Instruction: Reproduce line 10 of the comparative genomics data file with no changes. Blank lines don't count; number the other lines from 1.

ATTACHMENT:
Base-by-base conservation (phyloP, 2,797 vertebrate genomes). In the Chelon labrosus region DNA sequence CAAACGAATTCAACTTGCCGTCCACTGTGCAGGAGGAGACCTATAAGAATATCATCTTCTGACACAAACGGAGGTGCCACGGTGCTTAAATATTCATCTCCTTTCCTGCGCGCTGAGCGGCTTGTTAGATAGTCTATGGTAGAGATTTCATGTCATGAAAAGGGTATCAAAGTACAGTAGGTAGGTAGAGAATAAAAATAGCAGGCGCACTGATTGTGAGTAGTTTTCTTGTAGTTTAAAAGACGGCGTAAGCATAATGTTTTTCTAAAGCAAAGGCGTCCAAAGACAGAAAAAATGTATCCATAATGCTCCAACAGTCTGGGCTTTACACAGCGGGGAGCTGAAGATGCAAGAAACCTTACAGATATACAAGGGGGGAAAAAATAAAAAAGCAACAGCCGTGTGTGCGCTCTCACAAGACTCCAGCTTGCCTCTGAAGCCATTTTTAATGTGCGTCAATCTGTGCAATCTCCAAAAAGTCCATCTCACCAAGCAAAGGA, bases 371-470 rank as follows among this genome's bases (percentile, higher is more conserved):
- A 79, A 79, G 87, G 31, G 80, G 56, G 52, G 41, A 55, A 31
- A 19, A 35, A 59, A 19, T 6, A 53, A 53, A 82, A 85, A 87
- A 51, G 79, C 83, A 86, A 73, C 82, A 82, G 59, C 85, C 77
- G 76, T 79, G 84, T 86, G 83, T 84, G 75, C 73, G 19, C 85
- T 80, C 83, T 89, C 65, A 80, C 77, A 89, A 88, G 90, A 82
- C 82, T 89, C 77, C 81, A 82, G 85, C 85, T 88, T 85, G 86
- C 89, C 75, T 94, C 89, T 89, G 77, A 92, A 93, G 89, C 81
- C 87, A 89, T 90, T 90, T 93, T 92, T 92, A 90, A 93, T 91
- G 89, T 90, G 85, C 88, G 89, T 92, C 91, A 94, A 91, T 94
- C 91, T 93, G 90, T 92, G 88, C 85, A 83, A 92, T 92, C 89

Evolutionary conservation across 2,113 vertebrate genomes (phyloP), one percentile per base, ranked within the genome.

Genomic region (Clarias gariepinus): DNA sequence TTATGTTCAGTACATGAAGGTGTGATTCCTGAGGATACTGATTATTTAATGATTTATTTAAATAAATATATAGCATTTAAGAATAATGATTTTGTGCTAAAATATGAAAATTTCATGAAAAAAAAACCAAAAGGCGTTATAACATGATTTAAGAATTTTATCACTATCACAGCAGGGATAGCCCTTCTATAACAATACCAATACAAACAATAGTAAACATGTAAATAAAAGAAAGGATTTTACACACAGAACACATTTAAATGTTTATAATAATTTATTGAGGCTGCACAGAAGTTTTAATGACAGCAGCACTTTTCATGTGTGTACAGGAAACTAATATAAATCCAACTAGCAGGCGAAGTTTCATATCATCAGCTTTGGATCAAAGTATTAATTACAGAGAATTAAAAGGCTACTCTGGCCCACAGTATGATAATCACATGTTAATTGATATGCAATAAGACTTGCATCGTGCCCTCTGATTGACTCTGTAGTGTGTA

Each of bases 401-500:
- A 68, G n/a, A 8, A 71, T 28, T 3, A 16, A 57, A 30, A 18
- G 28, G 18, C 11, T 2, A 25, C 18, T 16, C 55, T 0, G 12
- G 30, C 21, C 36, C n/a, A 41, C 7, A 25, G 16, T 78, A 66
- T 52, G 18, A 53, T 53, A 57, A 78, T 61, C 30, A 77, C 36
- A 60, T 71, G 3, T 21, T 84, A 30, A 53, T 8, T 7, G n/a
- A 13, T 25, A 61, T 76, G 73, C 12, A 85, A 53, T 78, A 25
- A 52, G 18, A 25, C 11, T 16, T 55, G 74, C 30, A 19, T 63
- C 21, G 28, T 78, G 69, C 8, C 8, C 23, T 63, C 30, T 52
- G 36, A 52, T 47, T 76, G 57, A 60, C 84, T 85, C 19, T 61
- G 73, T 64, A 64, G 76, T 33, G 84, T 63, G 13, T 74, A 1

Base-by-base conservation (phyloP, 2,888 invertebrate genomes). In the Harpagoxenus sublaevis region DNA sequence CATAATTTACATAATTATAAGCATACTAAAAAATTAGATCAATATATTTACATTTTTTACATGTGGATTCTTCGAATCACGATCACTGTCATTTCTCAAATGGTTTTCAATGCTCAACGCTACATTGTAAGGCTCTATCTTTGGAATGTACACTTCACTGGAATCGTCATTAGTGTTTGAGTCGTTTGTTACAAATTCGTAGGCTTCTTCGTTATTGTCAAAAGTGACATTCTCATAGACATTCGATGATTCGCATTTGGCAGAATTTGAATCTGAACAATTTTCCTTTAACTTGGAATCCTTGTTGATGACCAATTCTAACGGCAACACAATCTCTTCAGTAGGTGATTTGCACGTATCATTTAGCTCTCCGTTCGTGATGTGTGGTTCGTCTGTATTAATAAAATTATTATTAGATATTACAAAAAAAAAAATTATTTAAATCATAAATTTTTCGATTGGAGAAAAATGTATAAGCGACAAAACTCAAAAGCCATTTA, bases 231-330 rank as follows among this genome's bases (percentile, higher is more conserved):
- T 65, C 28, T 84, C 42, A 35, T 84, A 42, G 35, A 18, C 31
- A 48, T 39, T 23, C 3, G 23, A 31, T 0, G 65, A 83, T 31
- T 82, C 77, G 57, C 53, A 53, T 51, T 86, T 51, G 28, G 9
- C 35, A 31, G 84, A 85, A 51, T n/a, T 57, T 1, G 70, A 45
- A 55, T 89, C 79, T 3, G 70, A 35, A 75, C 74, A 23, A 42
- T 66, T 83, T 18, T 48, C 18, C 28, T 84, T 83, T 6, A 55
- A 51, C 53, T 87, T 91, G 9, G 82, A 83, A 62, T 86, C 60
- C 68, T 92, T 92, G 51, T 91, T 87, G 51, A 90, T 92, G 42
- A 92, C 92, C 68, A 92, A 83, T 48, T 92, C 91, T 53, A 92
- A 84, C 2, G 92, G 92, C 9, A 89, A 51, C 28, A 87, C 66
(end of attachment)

- G 89, T 90, G 85, C 88, G 89, T 92, C 91, A 94, A 91, T 94